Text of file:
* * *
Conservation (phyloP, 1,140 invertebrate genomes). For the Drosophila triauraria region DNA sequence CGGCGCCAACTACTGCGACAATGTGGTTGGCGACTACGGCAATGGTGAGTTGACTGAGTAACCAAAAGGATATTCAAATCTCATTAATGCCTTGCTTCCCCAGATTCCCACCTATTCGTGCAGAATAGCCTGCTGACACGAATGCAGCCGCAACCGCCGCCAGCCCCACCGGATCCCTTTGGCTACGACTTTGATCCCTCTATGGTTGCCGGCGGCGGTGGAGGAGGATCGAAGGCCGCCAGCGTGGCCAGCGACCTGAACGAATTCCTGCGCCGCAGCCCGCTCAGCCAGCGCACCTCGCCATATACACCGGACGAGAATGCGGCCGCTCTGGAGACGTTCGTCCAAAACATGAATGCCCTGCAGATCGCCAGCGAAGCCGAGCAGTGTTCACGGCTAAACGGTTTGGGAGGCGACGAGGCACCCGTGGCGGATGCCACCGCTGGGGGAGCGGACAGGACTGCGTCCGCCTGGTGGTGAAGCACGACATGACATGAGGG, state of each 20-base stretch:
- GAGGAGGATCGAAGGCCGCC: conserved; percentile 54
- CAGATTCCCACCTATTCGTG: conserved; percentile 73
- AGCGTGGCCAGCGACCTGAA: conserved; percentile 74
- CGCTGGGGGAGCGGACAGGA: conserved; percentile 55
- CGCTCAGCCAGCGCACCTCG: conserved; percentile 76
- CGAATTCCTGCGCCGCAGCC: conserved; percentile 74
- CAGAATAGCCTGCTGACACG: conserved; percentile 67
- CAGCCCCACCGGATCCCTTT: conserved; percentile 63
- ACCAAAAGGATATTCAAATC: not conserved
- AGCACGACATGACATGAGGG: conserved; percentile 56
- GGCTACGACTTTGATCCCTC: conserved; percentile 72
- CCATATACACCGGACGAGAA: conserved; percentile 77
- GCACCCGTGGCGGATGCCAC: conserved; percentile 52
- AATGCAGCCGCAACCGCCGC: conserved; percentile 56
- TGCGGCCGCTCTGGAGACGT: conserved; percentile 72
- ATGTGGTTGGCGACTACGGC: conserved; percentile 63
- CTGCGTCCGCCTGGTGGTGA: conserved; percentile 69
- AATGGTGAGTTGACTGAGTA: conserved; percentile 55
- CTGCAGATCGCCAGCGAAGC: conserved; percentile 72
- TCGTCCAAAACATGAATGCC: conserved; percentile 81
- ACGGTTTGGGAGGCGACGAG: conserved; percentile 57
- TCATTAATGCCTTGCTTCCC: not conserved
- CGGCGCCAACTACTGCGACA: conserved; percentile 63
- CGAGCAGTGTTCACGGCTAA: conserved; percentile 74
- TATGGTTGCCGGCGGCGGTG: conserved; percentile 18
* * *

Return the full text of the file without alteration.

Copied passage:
Conservation (phyloP, 1,140 invertebrate genomes). For the Drosophila triauraria region DNA sequence CGGCGCCAACTACTGCGACAATGTGGTTGGCGACTACGGCAATGGTGAGTTGACTGAGTAACCAAAAGGATATTCAAATCTCATTAATGCCTTGCTTCCCCAGATTCCCACCTATTCGTGCAGAATAGCCTGCTGACACGAATGCAGCCGCAACCGCCGCCAGCCCCACCGGATCCCTTTGGCTACGACTTTGATCCCTCTATGGTTGCCGGCGGCGGTGGAGGAGGATCGAAGGCCGCCAGCGTGGCCAGCGACCTGAACGAATTCCTGCGCCGCAGCCCGCTCAGCCAGCGCACCTCGCCATATACACCGGACGAGAATGCGGCCGCTCTGGAGACGTTCGTCCAAAACATGAATGCCCTGCAGATCGCCAGCGAAGCCGAGCAGTGTTCACGGCTAAACGGTTTGGGAGGCGACGAGGCACCCGTGGCGGATGCCACCGCTGGGGGAGCGGACAGGACTGCGTCCGCCTGGTGGTGAAGCACGACATGACATGAGGG, state of each 20-base stretch:
- GAGGAGGATCGAAGGCCGCC: conserved; percentile 54
- CAGATTCCCACCTATTCGTG: conserved; percentile 73
- AGCGTGGCCAGCGACCTGAA: conserved; percentile 74
- CGCTGGGGGAGCGGACAGGA: conserved; percentile 55
- CGCTCAGCCAGCGCACCTCG: conserved; percentile 76
- CGAATTCCTGCGCCGCAGCC: conserved; percentile 74
- CAGAATAGCCTGCTGACACG: conserved; percentile 67
- CAGCCCCACCGGATCCCTTT: conserved; percentile 63
- ACCAAAAGGATATTCAAATC: not conserved
- AGCACGACATGACATGAGGG: conserved; percentile 56
- GGCTACGACTTTGATCCCTC: conserved; percentile 72
- CCATATACACCGGACGAGAA: conserved; percentile 77
- GCACCCGTGGCGGATGCCAC: conserved; percentile 52
- AATGCAGCCGCAACCGCCGC: conserved; percentile 56
- TGCGGCCGCTCTGGAGACGT: conserved; percentile 72
- ATGTGGTTGGCGACTACGGC: conserved; percentile 63
- CTGCGTCCGCCTGGTGGTGA: conserved; percentile 69
- AATGGTGAGTTGACTGAGTA: conserved; percentile 55
- CTGCAGATCGCCAGCGAAGC: conserved; percentile 72
- TCGTCCAAAACATGAATGCC: conserved; percentile 81
- ACGGTTTGGGAGGCGACGAG: conserved; percentile 57
- TCATTAATGCCTTGCTTCCC: not conserved
- CGGCGCCAACTACTGCGACA: conserved; percentile 63
- CGAGCAGTGTTCACGGCTAA: conserved; percentile 74
- TATGGTTGCCGGCGGCGGTG: conserved; percentile 18